Not only has modern pollution been a problem, but according to Alan P. Covich, in his paper titled Emerging Climate Change Impacts on Freshwater Resources: A Perspective on Transformed Watersheds, experts have pointed to the extremes in the variability of precipitation due to the temperature increase in many regions, which could cause floods and droughts. It was stated that “the main effects on freshwater resources are likely to consist of greatly increased uncertainty in maintaining sufficient local and regional supplies of high-quality water resources to meet demands for municipal, industrial, and agricultural needs while also sustaining natural ecosystem services.” It is theorized that global warming may alter regional hydrology and ecosystem capacities to supply reliable sources of high quality freshwater. The changes that have been documented are now considered long-term even though they may not be completely understood at the moment. It appears lake levels are declining across western basins, midwestern aquifers, and southeastern states.

Oysters are experiencing increasing danger due to the dire state of the environment. Without oysters, the pearl industry will cease to exist. Although we cannot prevent global climate change completely, we can all do our part by preventing pollution and conserving water for our aquatic friends. Next up in the ‘sustainability’ chapter: we all heard how terribly devasting the oil spill in the gulf was in 2010, but did you know who much harm it did for the oyster population?

Beautiful Coral Reef under Threat

Our Oceans Are Depending On Us.

(This post is part of our blog series that deals with Pearls International’s take on social and environmental responsibility. For more information on how Pearls International gives back, please click here.)

WE CAN MAKE A DIFFERENCE,
BUT OUR OCEANS NEED YOUR HELP.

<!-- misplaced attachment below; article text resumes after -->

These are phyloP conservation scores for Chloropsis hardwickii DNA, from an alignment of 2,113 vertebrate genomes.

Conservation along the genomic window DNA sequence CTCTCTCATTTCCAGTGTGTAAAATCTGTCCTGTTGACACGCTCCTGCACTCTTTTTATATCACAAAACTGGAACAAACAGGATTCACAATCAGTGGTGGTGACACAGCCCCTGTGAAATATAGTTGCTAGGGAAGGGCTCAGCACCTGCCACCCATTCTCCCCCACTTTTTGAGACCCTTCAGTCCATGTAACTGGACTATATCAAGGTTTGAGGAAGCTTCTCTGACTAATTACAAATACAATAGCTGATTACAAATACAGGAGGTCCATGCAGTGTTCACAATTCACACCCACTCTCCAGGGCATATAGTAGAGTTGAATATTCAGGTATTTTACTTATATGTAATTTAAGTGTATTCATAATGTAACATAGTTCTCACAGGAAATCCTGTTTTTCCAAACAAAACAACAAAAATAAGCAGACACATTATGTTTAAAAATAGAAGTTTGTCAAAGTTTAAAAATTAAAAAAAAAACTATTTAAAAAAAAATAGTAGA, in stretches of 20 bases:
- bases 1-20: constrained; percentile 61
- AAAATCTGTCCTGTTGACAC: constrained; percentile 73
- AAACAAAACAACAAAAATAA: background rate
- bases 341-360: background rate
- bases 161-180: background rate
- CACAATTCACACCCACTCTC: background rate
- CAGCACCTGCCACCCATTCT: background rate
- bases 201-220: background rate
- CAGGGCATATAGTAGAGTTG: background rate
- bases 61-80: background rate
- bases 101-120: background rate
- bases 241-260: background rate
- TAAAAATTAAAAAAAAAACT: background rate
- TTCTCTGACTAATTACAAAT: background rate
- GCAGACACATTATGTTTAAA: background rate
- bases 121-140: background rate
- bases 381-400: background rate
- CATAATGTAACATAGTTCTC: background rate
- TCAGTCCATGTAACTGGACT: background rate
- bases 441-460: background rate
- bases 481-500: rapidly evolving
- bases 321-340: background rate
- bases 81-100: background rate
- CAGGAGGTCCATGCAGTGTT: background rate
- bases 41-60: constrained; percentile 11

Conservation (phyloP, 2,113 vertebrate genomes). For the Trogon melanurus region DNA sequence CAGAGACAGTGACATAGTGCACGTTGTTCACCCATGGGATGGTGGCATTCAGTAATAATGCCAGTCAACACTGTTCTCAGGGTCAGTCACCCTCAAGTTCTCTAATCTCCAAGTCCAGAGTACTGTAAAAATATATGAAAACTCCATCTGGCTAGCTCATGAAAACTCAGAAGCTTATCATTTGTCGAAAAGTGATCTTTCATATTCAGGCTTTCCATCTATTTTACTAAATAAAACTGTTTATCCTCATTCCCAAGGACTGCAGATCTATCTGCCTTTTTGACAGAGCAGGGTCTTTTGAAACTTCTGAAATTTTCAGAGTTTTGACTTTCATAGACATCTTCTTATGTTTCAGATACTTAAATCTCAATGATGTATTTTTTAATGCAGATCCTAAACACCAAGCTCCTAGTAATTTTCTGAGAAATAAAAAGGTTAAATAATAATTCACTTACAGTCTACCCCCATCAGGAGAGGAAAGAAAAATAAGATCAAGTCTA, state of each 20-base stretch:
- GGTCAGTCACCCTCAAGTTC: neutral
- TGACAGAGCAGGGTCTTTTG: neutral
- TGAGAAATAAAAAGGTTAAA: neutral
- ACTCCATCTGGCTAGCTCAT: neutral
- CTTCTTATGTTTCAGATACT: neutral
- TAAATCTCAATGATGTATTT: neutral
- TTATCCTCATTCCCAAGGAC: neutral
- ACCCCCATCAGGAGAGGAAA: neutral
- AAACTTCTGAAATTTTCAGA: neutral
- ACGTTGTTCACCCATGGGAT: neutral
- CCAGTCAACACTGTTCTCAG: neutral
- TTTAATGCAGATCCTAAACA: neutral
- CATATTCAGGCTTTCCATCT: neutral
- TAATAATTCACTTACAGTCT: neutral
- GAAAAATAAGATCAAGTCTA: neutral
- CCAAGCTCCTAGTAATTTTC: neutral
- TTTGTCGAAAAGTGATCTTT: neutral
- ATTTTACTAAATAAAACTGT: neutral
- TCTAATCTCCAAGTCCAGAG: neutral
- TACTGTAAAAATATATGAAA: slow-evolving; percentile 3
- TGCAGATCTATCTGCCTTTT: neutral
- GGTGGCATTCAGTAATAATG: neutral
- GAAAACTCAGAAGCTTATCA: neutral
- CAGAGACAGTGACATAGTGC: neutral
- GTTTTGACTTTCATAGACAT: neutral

This is a topic that is very near and dear to my heart. We are polluting our oceans, killing off our sea-life and obstructing our very own eco-system. We must make changes. It won’t be long before this planet is taken over by…PLASTIC! This plastic over-pollution issue is a sign of over consumption and we need to bring it to an end, and I believe this is possible simply through awareness. If we can make everyone AWARE of the horrendous consequences of their actions, wouldn’t it only be right to change our actions to create positive consequences?  Before I continue my rant, I’d like to share a few eye-opening  statistics and it is then that I feel you will better grasp the severity of this issue.

Did you know:

  • Ocean pollution affects at least 267 species worldwide, including 86% of sea turtle species, 44% of all sea bird species, and 43% of marine mammal species.
  • 60,000 plastic bags are discarded in the US every 5 seconds
  • 1 million plastic cups are used just on airline flights in the US every 6 hours
  • 2 million plastic beverage bottles are used in the US every 5 minutes

saveourshores.org

If that isn’t enough to make want to stop using plastic products forever, what about our helpless marine life? These little guys depend on us to keep their environment clean and safe but we are doing exactly the opposite. We are turning their sanctuaries into deadly trash ridden dump sites in the middle of the ocean!

These are just a few things our sea creatures are having to battle, daily.

Ingestion: Many birds mistake pieces of plastic for tiny fish. Once the birds ingest the plastic their bodies are unable to digest it. Because the plastic does not get digestion, the bird feels full eventually resulting in malnutrition.

Suffocation: Animals will make the mistake of thinking that six-pack holder and plastic bag you left behind on the beach is their dinner. Once the plastic is ingested the plastic blocks airways resulting in suffocation or inhibiting its growth patterns. A sea turtles favorite meal is jellyfish…often plastic bags look just like this tasty treat. Lucky for the jellyfish, but poor turtles!

Entanglement: This most often is a result from fishing line and plastic material left from 6-packs. Once the animal become entangled their breathing is restricted along with their ability to eat and swim.